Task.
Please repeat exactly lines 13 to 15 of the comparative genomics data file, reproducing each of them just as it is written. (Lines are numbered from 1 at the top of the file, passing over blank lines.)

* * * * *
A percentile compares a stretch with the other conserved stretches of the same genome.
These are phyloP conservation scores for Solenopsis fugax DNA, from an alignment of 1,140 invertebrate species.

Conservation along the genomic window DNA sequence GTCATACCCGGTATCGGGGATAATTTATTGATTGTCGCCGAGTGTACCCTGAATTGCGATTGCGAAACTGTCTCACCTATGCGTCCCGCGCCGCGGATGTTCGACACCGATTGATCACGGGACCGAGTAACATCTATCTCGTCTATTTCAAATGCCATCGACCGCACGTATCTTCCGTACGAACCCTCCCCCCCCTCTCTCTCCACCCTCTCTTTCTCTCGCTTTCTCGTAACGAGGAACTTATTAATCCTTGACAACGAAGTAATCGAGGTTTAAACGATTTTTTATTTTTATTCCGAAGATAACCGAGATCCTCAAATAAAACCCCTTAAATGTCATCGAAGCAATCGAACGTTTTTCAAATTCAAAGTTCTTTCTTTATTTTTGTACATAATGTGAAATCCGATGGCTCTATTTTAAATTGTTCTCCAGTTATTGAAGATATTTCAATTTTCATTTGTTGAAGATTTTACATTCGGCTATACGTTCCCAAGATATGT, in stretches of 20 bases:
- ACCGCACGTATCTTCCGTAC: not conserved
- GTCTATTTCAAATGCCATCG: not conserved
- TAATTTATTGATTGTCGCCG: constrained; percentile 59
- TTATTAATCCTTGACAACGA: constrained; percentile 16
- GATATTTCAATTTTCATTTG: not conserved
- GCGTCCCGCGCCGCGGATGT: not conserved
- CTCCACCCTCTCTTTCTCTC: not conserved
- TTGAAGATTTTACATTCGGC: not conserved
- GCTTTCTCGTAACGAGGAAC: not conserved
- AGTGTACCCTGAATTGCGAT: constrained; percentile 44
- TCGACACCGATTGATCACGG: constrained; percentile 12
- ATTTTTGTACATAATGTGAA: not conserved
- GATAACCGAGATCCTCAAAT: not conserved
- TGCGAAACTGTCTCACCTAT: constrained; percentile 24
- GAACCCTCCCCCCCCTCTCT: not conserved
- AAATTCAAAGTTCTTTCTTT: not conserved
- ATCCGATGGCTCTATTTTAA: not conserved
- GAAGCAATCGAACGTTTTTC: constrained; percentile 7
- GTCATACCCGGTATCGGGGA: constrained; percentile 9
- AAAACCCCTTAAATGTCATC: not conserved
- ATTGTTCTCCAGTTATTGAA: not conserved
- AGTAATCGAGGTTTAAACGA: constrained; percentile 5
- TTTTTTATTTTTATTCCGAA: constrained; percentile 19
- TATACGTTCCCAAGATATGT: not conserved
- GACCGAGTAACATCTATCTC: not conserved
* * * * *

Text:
- AGTGTACCCTGAATTGCGAT: constrained; percentile 44
- TCGACACCGATTGATCACGG: constrained; percentile 12
- ATTTTTGTACATAATGTGAA: not conserved